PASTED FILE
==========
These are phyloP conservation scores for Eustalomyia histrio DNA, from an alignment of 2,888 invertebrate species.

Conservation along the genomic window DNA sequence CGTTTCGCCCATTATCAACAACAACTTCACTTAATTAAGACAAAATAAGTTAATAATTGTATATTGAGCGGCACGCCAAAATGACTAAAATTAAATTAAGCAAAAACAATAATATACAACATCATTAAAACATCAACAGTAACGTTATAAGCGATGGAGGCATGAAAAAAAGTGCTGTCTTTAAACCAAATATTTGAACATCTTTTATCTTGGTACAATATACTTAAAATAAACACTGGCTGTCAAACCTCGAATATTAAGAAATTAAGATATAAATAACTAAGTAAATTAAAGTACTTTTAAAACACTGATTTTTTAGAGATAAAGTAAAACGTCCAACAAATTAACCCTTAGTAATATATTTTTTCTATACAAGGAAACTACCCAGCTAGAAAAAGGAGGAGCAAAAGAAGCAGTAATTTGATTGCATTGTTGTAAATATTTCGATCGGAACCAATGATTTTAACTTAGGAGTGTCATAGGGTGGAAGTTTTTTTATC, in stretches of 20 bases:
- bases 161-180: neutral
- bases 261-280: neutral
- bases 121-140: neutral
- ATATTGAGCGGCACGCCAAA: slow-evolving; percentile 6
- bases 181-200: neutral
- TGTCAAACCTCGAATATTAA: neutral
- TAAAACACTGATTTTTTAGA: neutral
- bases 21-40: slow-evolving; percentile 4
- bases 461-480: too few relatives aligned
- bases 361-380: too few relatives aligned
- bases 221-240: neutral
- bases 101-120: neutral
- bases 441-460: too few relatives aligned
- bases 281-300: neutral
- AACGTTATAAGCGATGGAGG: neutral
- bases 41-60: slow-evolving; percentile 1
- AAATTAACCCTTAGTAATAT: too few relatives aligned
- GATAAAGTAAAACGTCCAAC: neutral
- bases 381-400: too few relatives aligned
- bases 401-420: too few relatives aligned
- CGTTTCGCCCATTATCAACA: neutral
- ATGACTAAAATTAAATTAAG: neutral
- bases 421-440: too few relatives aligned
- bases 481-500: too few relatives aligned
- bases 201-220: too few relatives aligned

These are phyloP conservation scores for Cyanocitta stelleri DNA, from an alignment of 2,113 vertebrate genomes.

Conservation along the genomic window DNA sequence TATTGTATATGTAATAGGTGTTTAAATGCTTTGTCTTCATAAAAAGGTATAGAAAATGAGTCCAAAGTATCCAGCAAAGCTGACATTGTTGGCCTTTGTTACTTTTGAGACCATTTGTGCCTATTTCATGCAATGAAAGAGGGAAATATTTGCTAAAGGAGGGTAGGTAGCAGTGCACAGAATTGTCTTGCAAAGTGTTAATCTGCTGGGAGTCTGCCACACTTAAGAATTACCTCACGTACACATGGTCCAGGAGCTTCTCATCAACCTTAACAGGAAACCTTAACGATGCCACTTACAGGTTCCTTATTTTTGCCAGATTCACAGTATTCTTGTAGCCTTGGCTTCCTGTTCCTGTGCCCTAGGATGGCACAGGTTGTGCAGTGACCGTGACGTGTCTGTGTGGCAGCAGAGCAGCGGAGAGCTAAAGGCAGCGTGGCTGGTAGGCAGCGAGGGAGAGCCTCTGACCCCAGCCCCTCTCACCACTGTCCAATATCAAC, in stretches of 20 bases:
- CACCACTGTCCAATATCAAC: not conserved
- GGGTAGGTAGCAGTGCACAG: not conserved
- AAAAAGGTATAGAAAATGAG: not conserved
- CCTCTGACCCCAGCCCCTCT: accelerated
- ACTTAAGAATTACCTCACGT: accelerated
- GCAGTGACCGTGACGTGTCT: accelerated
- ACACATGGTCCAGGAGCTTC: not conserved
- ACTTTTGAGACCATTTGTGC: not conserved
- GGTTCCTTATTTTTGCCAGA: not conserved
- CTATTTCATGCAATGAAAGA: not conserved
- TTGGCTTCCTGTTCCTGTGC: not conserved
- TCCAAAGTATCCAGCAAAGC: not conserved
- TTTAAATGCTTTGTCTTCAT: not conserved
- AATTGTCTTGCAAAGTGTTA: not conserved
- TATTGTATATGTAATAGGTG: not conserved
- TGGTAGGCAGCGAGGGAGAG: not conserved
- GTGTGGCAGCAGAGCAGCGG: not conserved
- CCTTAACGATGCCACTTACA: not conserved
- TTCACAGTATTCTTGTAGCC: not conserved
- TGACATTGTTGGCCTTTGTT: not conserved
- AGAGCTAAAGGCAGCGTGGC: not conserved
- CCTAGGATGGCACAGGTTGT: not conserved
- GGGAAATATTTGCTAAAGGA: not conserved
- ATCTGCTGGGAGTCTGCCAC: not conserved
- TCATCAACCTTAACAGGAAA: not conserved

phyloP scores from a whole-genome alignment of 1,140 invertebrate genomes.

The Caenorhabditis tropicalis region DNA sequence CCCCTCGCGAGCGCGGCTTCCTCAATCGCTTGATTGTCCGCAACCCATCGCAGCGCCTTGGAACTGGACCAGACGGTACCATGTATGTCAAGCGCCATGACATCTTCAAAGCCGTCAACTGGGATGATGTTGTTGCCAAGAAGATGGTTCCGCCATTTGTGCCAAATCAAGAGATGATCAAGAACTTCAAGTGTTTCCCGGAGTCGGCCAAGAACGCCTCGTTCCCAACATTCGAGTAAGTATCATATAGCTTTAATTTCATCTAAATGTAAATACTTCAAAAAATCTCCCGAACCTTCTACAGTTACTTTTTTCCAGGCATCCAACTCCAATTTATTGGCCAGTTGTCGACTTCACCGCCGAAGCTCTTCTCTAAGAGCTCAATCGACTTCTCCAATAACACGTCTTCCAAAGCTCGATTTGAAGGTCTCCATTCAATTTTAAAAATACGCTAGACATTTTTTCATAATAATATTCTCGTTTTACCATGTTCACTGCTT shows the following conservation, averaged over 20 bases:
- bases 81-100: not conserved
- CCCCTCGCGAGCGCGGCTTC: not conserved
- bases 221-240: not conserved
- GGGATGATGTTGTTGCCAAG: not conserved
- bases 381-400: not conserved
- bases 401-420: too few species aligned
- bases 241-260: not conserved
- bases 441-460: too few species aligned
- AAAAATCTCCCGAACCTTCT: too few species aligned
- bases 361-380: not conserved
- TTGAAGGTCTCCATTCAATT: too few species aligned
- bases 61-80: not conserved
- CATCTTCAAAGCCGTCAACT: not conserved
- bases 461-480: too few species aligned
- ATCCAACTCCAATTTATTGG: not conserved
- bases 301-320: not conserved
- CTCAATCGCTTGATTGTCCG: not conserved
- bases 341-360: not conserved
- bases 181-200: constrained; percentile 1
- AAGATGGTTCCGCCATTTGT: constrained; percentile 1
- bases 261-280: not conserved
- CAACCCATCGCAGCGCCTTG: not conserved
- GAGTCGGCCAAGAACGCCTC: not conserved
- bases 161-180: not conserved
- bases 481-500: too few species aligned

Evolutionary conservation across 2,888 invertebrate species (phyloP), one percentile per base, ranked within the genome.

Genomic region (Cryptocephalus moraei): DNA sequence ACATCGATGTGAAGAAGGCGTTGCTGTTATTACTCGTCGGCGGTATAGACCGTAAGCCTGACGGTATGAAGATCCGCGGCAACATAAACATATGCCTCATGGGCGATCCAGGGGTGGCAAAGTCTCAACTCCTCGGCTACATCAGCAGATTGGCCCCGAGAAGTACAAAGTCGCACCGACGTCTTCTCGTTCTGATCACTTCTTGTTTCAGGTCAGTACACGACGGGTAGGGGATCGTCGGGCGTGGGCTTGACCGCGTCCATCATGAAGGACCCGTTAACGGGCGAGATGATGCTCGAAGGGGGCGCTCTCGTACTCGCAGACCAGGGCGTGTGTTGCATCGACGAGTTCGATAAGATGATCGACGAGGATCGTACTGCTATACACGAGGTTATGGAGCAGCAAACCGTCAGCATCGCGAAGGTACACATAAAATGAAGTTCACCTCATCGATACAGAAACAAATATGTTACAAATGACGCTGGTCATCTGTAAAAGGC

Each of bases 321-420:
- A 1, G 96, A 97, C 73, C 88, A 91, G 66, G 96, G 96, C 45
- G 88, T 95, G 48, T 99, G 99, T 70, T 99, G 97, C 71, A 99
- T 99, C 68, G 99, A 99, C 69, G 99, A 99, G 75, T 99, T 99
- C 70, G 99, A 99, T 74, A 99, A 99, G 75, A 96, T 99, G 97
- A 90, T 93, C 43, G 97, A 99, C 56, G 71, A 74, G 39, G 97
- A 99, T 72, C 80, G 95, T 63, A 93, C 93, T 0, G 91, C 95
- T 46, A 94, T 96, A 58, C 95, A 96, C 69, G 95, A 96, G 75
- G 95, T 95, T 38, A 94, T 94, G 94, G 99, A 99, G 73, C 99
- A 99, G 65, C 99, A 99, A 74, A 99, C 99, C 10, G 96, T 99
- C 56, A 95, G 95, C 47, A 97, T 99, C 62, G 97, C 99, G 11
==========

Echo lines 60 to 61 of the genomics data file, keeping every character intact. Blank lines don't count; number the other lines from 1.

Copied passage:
- GGGATGATGTTGTTGCCAAG: not conserved
- bases 381-400: not conserved